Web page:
Lera AUERBACH (b. 1973)
A Ballet by John Neumeier,
after Alexander Puskin’s Eugene Onegin
Music commissioned by The Hamburg Ballet and The Hamburg State Opera
Tatiana Larina – Hélène Bouchet
Eugene Onegin – Edvin Revazov
Olga Larina – Leslie Heylmann
Vladimir Lensky – Alexandr Trusch
Prince N. – Carsten Jung
Philharmonisches Staatsorchester Hamburg/Simon Hewett
Choreography, Staging, Sets, Costumes & Lighting: John Neumeier
Video direction: Thomas Grimm
rec. live, The Hamburg State Opera, Hamburg, Germany, 2014
Bonus: Tatiana – Back to Pushkin – a film by Reiner E. Moritz [34:00]
Subtitles - Bonus only: English, German, French & Japanese
Sound: PCM Stereo, DTS-HD MA 5.1
C MAJOR Blu-ray 737504 [169:00]
The ballet Tatiana, created by John Neumeier, is based on Alexander Pushkin’s novel in verse Eugene Onegin and named after its female lead character – Tatiana Larina. Pushkin (1799-1837) took several years to write and complete Eugene Onegin. He began it in 1823 but finished it only in 1832, which may well be the reason why the novel appeared first in serial form rather than as a whole work. The full novel was published for the first time in 1833. Eugene Onegin is a classic of Russian literature and also the first true depiction of Russian society. Pushkin’s novel has inspired many works in various art forms of which the most famous must be Tchaikovsky’s opera of the same name and John Cranko’s ballet Onegin.
John Neumeier is an award winning choreographer born in Milwaukee, Wisconsin, in the United States, though he has worked for most of his life in Germany and is the artistic director of the Hamburg Ballet. After his early dance training in Milwaukee, he studied ballet both in Copenhagen and at the Royal Ballet School, in London. He was always interested in other subjects and so also obtained a BA in English Literature and Theatre Studies from Marquette University in Wisconsin. In 1963, the great ballerina Marcia Haydée met him in London and this meeting eventually led to John Cranko (1927-1973) engaging Neumeier to dance at the Stuttgart Ballet. It was here that under the inspiring hand of Cranko, Neumeier created his first choreographies. He was so successful that in 1969 he was appointed director of ballet in Frankfurt where he soon became a sensation. His fame comes not only from his interpretations of such celebrated ballets as The Nutcracker, Romeo and Juliet or Daphne and Chloe but also from his very original creations such as choreographing “non-balletic” pieces, like Mozart’s Requiem, Bach’s St Matthew’s Passion or some of Mahler’s symphonies. He also invented a variety of wonderful narrative ballets, of which the most famous are probably La Dame aux Camélias, Sylvia and his adaptations of works by Shakespeare. In 1973, John Neumeier became chief choreographer of the Hamburg Ballet and in 1996 its artistic director, a post he holds to the present day.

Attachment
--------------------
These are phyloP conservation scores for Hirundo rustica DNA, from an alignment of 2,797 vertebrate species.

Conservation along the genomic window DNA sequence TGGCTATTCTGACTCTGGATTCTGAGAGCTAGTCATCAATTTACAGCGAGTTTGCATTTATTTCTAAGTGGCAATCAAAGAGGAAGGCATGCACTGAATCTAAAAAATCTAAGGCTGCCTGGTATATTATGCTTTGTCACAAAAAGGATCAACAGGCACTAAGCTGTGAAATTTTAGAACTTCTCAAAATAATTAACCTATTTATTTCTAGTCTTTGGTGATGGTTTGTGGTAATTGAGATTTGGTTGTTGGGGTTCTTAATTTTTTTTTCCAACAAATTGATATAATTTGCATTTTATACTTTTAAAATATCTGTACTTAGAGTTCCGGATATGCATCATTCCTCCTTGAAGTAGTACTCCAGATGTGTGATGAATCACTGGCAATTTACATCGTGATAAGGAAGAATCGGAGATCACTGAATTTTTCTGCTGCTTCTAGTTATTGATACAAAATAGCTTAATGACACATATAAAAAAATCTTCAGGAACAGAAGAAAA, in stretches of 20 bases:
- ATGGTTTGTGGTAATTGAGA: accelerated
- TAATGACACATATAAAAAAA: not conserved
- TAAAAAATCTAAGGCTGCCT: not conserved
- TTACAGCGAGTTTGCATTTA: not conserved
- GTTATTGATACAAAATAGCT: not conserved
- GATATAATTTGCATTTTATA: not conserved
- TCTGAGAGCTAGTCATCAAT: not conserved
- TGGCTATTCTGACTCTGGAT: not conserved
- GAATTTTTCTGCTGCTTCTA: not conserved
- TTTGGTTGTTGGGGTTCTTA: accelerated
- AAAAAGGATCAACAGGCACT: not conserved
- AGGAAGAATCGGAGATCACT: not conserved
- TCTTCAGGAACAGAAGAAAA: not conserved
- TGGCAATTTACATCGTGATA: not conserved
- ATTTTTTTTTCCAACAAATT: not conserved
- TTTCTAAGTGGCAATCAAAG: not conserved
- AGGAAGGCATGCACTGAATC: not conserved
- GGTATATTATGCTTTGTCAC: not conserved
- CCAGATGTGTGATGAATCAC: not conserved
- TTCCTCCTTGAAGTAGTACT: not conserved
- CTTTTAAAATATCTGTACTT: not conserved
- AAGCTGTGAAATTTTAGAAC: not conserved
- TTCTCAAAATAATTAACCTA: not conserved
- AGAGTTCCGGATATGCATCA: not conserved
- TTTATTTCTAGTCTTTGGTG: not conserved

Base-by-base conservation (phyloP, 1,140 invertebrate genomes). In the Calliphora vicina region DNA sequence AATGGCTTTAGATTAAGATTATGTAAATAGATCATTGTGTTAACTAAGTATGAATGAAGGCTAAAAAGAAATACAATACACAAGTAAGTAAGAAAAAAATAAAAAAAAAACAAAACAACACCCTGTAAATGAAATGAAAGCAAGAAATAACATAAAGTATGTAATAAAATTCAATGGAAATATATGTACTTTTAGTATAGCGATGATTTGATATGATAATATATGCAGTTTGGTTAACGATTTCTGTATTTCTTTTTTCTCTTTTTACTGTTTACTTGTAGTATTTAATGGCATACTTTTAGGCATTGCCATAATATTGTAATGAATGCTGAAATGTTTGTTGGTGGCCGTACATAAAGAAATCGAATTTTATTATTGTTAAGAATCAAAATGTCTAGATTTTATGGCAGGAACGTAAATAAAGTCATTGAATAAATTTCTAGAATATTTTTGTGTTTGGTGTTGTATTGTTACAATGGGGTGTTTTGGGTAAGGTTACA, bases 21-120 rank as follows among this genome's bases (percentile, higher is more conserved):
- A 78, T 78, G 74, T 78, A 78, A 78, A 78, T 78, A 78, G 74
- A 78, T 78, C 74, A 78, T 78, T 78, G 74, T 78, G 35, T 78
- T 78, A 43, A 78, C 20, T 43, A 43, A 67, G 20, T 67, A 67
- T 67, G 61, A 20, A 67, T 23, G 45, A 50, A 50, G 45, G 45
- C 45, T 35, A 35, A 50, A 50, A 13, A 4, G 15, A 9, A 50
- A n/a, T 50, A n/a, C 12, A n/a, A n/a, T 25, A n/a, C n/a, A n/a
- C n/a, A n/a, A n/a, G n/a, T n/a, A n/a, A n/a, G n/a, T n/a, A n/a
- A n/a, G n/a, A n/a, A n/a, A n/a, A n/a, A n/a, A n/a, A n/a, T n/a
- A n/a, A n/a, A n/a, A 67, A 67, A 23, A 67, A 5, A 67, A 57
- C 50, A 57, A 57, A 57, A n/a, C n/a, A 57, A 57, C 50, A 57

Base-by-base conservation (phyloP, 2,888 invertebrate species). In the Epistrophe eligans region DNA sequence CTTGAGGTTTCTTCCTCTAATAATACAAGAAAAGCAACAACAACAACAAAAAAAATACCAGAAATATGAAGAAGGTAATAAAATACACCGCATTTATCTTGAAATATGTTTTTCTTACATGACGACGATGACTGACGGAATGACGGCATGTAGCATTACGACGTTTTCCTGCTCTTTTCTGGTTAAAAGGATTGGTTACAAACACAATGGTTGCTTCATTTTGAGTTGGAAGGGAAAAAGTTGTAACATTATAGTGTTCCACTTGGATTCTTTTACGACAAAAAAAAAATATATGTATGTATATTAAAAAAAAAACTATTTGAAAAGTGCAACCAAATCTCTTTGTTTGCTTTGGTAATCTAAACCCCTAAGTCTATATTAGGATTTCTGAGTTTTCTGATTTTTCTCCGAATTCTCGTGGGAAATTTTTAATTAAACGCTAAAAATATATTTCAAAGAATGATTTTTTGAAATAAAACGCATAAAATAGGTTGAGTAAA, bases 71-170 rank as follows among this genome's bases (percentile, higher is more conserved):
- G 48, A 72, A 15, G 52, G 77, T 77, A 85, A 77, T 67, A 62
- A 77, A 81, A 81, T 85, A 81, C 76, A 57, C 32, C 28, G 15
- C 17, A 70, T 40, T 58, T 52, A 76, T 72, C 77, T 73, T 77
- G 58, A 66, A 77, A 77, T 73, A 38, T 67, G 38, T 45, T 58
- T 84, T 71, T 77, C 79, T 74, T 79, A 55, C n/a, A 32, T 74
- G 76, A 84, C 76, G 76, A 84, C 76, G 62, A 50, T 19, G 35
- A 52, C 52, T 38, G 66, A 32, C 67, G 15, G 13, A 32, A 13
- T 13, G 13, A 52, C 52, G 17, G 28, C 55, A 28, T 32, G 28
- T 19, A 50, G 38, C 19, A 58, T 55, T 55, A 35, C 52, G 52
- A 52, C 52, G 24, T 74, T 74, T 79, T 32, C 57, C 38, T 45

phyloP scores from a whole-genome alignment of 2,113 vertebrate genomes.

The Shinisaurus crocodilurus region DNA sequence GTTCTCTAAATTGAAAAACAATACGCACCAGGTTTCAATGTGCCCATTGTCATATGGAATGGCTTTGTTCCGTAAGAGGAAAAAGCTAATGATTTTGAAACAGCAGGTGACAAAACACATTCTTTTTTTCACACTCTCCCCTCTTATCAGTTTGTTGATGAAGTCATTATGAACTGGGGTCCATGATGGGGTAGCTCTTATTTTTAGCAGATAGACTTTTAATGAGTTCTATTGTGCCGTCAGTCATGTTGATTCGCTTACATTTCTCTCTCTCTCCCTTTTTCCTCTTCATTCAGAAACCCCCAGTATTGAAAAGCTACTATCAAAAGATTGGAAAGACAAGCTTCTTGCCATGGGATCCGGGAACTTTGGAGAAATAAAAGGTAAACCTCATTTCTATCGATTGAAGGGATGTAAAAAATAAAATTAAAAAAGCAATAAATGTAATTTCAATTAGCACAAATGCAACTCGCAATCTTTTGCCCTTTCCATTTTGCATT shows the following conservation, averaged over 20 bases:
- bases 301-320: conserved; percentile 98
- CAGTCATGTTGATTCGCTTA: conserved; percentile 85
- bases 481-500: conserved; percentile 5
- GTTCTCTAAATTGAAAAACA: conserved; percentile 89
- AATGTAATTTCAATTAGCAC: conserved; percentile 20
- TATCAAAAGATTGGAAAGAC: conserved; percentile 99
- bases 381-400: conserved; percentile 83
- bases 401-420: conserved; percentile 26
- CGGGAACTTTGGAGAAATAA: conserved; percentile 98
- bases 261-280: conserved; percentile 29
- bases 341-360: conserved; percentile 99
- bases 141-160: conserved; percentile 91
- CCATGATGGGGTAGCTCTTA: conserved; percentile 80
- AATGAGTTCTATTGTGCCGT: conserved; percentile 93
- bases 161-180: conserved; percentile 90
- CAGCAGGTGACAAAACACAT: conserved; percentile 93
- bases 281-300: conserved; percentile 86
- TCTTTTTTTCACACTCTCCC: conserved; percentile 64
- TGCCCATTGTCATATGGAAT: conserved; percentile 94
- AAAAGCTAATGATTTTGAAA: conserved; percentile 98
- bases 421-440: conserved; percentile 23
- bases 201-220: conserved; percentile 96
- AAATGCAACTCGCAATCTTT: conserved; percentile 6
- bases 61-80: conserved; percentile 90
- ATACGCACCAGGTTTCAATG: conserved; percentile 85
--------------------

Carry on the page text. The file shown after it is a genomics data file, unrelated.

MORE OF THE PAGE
For Tatiana Neumeier returned to Pushkin’s original novel and agreeing with Dostoyevsky – who famously said that Pushkin should have named the novel Tatiana Larina because she is the true heroine – he named his ballet Tatiana instead of Onegin. In the rather interesting bonus film (included in this Blu-ray) Neumeier is asked whether Cranko’s ballet Onegin from 1965 (created for the Stuttgart Ballet) in any way influenced Tatiana. However Neumeier distances himself and states that although he was with him when Cranko produced his Onegin – he had never thought of recreating a theme that Cranko had worked with. And in fact, Tatiana is very different from Cranko’s work. Neumeier explains that his starting point was a production of Tchaikovsky’s opera in Salzburg by Andrea Breth. She set the story in the 1980s and that, says Neumeier, opened a door for him and for a universal conflict. And so with Tatiana, Neumeier creates a new world in which the well-known characters carry out their story. In returning to the original novel, he also used the dream sequences Pushkin created, especially the one in chapter 5 in the novel, involving the bear that Tatiana at first fears but that in the end protects her. The only change he maskes in relation to the original is that he makes Lensky a composer rather than a poet. Asked about it in the bonus film, he states that ballet is a visual art and a poet is not very useful for that sort of thing. A composer is more visual and in putting Lensky at the piano in the beginning, in his own words, it is almost as if Lensky was composing the music for the ballet itself.